The story of one man’s gay flight of fancy.
My freshman composition students are free to choose their own essay topics. In four years I have read about beer, love, a paper clip, adoption, commuting, college, anorexia, and cancer. I’ve also read about homosexuality.
The first of these essays was from someone who’d used the occasion to come out, the second was a woman’s ode to her lover, and the third was a condemnation of gays and same-sex marriage. I kept the writer of the third essay after class and gave him an F for the course. When I reached my office an hour later, there were three messages from his father. “This is Sal Calvino,” the first one said. “Please call me.” The next was: “Look, Dr. Walker, I don’t know what you’re trying to pull, but I don’t like it.” And the third said, “I know what your problem is. You like gays.” His son was a plagiarist. I’d paid $30 for the proof, courtesy of Essay.com. I called Mr. Calvino and told him this. He stuck to his opinion. “You got a thing for them gays,” he said, “don’t you?”
I considered his question, my mind taking me back 20 years to when I was working as a clerk at a hospital and had become friends with Dr. Jones, a man who expressed himself with a certain effeminate flair. I introduced him to my twin brother, who’d recently been hired as an orderly. They shook hands. Dr. Jones left to do his rounds. My brother snickered and whispered, “So, when did you start hanging out with a gump?” I had not heard that expression for many years, not since we were growing up in the ghetto. It was used frequently as a form of playful insult, but rarely as a serious accusation. Blacks had had their fill of emasculation over three centuries; the need to not see male homosexuality was strong. So we did not see our friend Paul’s skin-tight jeans or the way he tossed his hips while dancing, and the locks of hair he twisted and let dangle before his brow weren’t there. We saw his girlfriends. We saw the tattoo he’d carved in his arm with a knife dipped in ink. We saw a man. We saw him die. His ghost still haunts my old neighborhood. I spotted it, during a recent visit to my mother, drifting along 79th Street. It was ravaged and shriveled, wrecked, someone told me, by two decades of heroin and booze, but I knew that this was only partially true.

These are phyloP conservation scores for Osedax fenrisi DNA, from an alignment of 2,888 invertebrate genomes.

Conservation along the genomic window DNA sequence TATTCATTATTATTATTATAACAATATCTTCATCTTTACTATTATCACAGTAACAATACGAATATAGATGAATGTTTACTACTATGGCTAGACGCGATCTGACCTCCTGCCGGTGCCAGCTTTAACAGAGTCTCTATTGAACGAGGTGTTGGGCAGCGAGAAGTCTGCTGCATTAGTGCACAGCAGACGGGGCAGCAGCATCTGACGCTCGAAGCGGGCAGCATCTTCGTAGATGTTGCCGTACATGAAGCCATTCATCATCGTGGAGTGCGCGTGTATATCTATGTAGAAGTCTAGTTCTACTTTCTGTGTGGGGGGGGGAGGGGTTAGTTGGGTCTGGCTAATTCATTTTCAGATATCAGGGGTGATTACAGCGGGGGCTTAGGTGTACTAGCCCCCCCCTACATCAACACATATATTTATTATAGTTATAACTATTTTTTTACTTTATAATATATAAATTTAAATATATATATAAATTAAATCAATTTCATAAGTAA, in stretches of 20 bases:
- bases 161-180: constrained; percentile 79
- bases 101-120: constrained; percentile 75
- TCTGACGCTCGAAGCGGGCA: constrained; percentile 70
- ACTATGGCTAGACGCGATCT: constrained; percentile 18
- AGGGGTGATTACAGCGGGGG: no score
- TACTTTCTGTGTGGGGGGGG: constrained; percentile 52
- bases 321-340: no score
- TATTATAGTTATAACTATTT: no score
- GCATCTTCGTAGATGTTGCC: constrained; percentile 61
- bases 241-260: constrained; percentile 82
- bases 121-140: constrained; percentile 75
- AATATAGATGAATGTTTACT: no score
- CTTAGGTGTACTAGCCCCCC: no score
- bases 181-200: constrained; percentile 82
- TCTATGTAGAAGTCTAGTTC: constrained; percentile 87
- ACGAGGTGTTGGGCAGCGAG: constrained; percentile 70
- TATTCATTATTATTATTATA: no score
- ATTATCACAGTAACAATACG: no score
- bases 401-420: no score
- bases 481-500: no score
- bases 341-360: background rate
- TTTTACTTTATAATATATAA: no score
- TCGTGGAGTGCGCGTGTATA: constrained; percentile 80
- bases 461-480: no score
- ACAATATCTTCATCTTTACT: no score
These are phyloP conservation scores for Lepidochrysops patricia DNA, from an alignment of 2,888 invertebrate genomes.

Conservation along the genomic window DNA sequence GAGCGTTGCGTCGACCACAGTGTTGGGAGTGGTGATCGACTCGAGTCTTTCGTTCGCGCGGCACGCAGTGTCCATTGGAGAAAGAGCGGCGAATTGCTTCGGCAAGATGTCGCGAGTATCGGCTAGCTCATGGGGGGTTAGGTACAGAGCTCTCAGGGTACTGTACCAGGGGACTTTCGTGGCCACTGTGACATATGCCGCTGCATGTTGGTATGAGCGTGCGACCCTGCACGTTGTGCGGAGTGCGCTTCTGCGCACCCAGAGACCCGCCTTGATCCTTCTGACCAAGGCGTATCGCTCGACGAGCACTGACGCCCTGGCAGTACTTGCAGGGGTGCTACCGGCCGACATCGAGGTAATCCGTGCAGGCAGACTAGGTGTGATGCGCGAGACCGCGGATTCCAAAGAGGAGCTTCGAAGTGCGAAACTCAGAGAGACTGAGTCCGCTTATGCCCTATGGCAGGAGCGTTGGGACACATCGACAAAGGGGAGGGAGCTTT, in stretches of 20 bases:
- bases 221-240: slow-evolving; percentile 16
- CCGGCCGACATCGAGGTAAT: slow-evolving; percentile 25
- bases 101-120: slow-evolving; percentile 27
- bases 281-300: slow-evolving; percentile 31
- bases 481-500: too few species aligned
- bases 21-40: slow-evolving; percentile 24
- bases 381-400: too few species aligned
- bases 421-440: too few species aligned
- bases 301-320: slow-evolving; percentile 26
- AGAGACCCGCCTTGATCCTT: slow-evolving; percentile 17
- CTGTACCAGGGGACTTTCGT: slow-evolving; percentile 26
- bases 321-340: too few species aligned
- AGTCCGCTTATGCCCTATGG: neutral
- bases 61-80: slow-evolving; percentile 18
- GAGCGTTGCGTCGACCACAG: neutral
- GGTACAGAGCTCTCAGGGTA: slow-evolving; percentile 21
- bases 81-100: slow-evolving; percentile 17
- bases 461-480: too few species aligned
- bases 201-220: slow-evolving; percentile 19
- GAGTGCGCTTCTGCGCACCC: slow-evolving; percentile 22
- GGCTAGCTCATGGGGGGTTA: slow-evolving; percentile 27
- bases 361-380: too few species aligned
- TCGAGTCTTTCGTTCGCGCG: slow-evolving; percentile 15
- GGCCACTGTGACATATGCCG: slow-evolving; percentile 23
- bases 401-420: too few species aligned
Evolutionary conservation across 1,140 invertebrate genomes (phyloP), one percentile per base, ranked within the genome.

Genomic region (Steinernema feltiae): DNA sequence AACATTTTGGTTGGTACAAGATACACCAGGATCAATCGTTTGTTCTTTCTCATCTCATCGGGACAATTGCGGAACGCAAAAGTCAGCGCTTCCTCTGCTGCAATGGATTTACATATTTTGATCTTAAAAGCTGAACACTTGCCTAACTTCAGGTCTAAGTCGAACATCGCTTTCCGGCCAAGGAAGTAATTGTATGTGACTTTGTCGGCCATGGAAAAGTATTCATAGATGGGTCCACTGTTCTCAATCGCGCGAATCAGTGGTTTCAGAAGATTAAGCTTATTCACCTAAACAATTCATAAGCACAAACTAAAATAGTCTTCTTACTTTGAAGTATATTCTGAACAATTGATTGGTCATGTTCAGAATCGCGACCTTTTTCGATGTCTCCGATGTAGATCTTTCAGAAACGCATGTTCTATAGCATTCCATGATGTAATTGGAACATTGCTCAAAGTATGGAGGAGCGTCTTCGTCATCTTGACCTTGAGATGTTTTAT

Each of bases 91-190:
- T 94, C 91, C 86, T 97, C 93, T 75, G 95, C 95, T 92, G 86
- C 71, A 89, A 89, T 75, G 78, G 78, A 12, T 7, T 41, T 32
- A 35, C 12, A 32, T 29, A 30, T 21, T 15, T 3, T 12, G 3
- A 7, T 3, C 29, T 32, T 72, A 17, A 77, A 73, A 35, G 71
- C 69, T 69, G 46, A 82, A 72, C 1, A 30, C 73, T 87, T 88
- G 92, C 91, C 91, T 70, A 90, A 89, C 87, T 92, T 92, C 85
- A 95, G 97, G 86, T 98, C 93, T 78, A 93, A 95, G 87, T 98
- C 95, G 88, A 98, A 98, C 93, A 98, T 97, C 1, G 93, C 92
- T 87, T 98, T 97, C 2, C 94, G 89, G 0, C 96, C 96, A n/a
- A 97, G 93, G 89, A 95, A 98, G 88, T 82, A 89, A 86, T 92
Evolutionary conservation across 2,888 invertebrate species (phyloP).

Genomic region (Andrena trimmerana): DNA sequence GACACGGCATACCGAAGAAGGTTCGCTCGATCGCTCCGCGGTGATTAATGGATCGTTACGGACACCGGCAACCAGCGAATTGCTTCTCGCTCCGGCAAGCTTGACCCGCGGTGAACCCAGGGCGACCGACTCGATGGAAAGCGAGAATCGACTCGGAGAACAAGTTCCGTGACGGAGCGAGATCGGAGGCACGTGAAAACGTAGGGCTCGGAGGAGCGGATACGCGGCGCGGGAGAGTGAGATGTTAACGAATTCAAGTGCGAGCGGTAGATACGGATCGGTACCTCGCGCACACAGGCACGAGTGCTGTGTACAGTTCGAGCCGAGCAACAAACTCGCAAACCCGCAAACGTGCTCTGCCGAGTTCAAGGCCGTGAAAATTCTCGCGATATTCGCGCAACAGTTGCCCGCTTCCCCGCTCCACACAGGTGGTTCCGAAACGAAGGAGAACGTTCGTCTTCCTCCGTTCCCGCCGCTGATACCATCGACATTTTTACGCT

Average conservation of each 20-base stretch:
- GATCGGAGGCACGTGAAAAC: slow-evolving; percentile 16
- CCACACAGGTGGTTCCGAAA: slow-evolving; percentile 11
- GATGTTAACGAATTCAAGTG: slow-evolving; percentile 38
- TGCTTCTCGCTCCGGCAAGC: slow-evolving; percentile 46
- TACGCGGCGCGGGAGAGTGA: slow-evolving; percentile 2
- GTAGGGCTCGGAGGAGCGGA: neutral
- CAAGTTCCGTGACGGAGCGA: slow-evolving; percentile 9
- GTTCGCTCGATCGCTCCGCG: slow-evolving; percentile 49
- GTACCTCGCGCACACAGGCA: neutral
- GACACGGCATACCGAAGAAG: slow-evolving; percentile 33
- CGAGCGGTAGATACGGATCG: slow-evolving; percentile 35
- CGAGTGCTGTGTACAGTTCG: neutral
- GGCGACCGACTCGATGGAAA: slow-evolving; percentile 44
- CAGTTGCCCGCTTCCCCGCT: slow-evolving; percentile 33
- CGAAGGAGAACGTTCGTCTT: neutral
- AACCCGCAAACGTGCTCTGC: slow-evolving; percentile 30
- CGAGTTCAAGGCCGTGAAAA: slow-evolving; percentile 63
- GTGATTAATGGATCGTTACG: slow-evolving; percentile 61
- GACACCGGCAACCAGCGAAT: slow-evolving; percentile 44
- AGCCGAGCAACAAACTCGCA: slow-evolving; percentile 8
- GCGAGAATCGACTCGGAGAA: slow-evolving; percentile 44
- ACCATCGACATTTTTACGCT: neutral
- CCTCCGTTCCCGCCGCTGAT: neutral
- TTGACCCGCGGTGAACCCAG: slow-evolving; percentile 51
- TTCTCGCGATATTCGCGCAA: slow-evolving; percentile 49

The only two openly gay people I knew were both female. One was a gang-banger with lots of scars and muscles. When I was 14 she beat me up and stole my new leather All Stars, and two years later, when I at last got a steady girlfriend, she stole that, too. I was crushed when Donna told me, because I was in love, but otherwise her revelation caused me no concern. Nothing between us would change, I knew, except the awful fact that I would be single again. We continued to spend a great deal of time together, and she continued to sneak to my house for sleepovers. We would lay on my bed fully dressed, as we had before she was an official lesbian, talking for hours and finally falling asleep to the sound of my nine-inch black and white TV. One night, she leaned over and asked, “How come you never tried to do it with me?”
I pushed myself up on my elbows. The light from The Johnny Carson Show bounced off her face. “I did do it with you.”